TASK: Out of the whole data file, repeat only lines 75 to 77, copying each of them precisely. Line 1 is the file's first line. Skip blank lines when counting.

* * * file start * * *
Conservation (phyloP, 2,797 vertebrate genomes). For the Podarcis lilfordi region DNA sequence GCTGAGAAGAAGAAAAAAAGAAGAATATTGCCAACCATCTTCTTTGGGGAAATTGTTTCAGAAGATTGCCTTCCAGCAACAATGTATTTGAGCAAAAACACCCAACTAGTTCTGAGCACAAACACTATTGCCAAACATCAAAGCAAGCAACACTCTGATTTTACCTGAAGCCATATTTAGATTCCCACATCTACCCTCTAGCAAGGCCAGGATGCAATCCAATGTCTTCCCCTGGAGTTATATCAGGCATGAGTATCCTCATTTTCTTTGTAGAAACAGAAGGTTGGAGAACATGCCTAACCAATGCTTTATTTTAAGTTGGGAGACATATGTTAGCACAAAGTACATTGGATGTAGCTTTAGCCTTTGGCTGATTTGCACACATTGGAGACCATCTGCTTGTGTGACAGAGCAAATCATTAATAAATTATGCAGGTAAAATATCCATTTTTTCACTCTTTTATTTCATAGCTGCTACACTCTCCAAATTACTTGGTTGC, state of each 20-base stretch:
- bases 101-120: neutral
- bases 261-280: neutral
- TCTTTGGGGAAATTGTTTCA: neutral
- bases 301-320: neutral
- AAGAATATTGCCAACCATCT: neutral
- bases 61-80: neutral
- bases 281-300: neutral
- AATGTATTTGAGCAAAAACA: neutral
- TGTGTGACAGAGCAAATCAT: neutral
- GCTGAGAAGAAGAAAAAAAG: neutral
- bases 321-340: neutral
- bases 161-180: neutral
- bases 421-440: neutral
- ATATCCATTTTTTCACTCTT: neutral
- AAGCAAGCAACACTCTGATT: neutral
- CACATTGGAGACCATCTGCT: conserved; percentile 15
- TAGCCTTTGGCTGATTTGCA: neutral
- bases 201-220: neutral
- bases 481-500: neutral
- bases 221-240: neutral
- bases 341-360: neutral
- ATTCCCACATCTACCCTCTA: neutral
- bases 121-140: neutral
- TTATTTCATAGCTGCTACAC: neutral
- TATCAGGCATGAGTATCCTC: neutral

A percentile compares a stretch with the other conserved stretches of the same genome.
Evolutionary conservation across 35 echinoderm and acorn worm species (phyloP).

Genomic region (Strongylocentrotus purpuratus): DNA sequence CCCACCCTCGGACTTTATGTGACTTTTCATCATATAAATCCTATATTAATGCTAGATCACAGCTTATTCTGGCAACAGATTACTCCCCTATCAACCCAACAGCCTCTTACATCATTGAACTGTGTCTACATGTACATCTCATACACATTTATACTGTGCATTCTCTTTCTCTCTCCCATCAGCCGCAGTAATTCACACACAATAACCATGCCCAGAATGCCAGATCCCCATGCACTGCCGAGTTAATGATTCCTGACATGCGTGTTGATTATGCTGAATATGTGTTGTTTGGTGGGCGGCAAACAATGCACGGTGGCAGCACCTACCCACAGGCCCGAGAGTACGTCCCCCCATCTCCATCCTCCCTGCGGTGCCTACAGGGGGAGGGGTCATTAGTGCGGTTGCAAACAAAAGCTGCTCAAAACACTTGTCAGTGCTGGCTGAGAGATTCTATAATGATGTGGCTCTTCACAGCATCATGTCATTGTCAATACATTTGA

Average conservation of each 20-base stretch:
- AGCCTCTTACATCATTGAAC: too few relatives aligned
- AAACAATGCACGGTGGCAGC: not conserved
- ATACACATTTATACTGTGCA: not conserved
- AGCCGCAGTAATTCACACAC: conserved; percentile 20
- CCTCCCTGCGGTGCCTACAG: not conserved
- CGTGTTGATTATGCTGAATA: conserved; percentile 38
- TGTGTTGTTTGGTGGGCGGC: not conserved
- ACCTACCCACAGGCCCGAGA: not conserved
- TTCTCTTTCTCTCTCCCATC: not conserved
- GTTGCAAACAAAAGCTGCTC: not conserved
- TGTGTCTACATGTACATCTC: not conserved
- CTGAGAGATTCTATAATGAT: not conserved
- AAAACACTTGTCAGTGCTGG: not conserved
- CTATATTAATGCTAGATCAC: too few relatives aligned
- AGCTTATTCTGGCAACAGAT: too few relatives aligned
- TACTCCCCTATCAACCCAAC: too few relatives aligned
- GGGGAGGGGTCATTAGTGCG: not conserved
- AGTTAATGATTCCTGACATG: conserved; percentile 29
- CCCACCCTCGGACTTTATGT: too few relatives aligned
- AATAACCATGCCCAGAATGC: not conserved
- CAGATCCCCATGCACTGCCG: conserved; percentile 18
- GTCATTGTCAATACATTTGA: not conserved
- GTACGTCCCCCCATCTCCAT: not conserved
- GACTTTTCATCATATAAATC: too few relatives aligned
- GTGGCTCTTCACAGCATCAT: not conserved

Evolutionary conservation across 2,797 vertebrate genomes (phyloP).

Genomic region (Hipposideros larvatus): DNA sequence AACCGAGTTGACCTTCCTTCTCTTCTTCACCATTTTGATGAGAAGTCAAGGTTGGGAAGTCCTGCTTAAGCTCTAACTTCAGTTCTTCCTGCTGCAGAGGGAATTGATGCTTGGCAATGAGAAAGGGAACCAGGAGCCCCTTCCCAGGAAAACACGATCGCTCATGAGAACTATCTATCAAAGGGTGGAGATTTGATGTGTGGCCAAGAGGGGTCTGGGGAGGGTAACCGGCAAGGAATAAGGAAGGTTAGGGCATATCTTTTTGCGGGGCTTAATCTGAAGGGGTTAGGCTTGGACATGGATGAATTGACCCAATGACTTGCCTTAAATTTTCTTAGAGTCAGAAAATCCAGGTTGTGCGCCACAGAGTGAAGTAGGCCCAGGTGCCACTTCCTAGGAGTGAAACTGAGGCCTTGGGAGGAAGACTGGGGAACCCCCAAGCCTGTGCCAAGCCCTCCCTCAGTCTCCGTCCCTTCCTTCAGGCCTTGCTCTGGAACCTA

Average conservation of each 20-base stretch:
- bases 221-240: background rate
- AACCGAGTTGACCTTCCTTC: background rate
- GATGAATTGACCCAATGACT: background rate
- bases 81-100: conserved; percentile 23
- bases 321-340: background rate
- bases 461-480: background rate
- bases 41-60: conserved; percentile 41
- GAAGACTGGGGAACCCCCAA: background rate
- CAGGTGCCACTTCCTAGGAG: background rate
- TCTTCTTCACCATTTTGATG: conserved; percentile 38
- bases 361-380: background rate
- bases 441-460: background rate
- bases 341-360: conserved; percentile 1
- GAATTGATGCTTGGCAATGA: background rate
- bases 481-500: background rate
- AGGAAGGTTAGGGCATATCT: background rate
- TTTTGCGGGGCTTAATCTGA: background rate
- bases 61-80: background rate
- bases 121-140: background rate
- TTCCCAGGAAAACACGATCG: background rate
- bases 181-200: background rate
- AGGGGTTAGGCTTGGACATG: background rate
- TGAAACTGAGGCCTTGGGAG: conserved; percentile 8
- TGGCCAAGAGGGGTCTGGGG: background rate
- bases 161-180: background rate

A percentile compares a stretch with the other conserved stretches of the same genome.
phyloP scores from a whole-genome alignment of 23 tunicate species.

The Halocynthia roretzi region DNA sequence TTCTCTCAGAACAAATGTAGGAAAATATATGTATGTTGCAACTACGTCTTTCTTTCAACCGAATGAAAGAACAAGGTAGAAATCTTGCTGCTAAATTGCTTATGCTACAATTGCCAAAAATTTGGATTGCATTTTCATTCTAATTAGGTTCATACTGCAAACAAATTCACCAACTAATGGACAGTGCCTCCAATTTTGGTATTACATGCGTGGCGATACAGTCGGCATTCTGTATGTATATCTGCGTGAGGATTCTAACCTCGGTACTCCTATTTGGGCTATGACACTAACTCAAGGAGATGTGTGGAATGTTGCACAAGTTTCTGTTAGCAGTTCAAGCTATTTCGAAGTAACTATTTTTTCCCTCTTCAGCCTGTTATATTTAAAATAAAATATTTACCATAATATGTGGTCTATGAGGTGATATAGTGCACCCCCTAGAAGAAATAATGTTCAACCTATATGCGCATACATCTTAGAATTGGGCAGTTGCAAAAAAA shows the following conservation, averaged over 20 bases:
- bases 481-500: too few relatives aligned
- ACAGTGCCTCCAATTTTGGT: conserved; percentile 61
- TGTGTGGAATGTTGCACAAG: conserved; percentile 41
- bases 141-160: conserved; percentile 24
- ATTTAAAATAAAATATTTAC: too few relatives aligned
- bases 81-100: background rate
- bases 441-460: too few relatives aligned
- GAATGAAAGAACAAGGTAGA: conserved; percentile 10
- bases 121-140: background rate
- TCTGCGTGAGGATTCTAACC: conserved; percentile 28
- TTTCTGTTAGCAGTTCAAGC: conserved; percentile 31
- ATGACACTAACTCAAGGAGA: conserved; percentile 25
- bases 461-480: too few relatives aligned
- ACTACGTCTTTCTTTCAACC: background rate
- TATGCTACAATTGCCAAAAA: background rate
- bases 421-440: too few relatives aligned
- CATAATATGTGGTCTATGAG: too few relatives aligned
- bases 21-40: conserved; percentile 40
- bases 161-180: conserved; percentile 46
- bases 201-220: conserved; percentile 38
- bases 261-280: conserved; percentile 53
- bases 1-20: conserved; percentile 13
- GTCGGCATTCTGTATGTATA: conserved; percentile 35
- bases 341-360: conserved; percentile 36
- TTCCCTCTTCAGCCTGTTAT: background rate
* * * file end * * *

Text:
- TTTTGCGGGGCTTAATCTGA: background rate
- bases 61-80: background rate
- bases 121-140: background rate